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The Dirty Series 2(8)

By:Amelia Wilde



My heart races a little whenever I think about it, but no matter how hard I try, I can’t convince myself to break things off with Christian and wait until it’s at a better time in my career. Every time I picture telling him that we have to wait, that we need to keep things strictly professional, my soul revolts. A day without touching him, kissing him, talking to him is a wasted day.

I can’t do it.

I sigh a little. Since we came back from the Hamptons, I haven’t been to Christian’s penthouse yet. He’s been showing up at Carolyn’s in the evenings, sometimes before she goes to bed, and the three of us have a glass of wine and chat. My roommate doesn’t seem to have a single qualm about me being with Christian, although this morning, when we were both getting ready to go to work—me at HRM, her at the new boutique—she asked me if I had plans with him after this event.

“I don’t know. We might come back here. He might be busy. Why?”

“Just—be careful, Quinn. He seems different.”

“Different how?”

Carolyn shrugged. “Just—not like himself.”

At first I felt a flash of anger directed toward my roommate, but the concern in her eyes was genuine. She’s known Christian a lot longer than I have.

“Is it something specific?”

Carolyn shook her head. “If I think of what it is, I’ll let you know.” Then she brightened up. “It could just be that he’s in love with you, and it’s making him grow up.”

“I hope that’s it and it’s nothing serious!” I said, grabbing my purse from the hook in the entryway. “You had me a little worried there. If you think of what it is, though, let me know, okay?”

“I will. Have a good day, Q.”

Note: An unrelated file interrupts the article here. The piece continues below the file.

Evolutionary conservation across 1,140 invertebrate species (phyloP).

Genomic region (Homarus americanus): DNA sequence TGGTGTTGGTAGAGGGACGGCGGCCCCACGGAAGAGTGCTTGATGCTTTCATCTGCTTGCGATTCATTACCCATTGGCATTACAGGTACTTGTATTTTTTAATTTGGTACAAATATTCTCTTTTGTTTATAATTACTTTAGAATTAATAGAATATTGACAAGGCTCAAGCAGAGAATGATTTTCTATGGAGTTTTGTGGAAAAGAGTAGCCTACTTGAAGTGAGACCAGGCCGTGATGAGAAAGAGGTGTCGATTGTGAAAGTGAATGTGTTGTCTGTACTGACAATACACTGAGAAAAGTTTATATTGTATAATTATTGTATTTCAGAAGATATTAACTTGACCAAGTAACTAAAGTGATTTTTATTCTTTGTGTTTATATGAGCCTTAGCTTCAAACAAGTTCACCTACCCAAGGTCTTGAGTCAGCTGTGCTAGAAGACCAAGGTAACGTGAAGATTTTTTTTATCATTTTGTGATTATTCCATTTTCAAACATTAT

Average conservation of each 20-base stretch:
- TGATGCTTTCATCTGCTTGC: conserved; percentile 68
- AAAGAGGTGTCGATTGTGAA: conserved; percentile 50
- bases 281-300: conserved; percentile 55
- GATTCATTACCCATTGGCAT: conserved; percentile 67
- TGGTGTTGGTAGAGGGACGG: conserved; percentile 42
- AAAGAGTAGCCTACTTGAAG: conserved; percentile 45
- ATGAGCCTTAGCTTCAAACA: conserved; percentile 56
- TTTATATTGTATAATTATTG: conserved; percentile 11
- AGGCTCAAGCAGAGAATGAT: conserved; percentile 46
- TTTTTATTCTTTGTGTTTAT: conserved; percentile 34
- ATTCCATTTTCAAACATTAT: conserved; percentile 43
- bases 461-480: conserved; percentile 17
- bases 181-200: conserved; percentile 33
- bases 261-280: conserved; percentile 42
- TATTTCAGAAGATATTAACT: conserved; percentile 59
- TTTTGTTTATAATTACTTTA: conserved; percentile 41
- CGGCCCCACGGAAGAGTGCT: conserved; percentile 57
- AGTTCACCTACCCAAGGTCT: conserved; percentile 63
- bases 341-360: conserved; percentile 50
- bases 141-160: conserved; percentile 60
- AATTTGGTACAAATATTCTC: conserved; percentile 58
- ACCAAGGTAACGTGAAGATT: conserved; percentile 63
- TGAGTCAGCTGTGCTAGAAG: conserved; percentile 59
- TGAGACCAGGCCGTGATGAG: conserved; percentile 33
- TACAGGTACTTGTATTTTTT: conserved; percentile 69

Christian finishes shaking hands with a school board member and crosses back across the room to me, a hint of lust hiding behind his polite smile.

“We should get out of here,” he says to me quietly. We’re both standing up straight, not too close to one another, playing the part of coworkers, colleagues, definitely not a couple.

“Don’t even. This is a really excellent opportunity. Tons of positive press for Pierce Industries.” Jesus, it takes work to stay professional when he wants to escape.

“I think we both know that positive press is nothing compared to pressing—”

Just then, a booming voice interrupts Christian’s naughty comment.

“Pierce!”

We both turn to face a tall man in a dark suit that’s tailored perfectly to his towering frame. His freckled face is set off by reddish hair, and he’s beaming as he comes in at high speed.

“Matthews!” Christian cries, the very picture of his loud, party-boy self. The two men shake hands, then pound on each other’s shoulders.

“How have you been, man?”

Christian holds the guy at arm’s length and looks him up and down. “Great, Matthews. Great. Where the hell have you been all this time?”

“L.A.,” Matthews says, his deep voice rumbling above the chatter of the crowd. “I’m only in town for a month or so—overseeing some new ventures, if you know what I mean.”

Christian obviously does know what he means, because he gives Matthews a sage nod.

“Elijah Pierce. What a damn crazy coincidence to run into you here.” My heart stops, but this Matthews guy barrels on. “I’d have thought you’d be some high-class professor by now, or maybe own your own building on campus.” Then he pauses and glances around. “Is Chris here anywhere? You guys still go everywhere together, or did he move on?”

Christian’s face is white as a ghost, his smile frozen. The corner of his lip jerks and the smile drops away.

Matthews sees it.

“Shit, man. What’d I say?”

Christian sucks in a breath, tries to force another smile onto his face, and almost succeeds. “I hate to have to tell you this, but Eli—he died about ten years ago.”

“Oh, fuck,” Matthews says, then cups his hands over his mouth. “I’m so sorry. You guys look—you guys looked so damn identical.” His face flames red. “I had no idea. That must have happened after—”

Christian holds both hands up, waving Matthews’ embarrassment away. “Way after you left Dalton.”

Matthews is still shaking his head, a hand over his head. “That’s terrible. I don’t know what to say, Chris.”

Christian reaches out and pats his buddy’s shoulder in a show of empathy, a genuine smile now back on his face. “No way for you to know, buddy. Listen—give me your number, and we’ll meet up again before you leave for L.A. I want to hear all about whatever it is you’re wasting your time on over there.”

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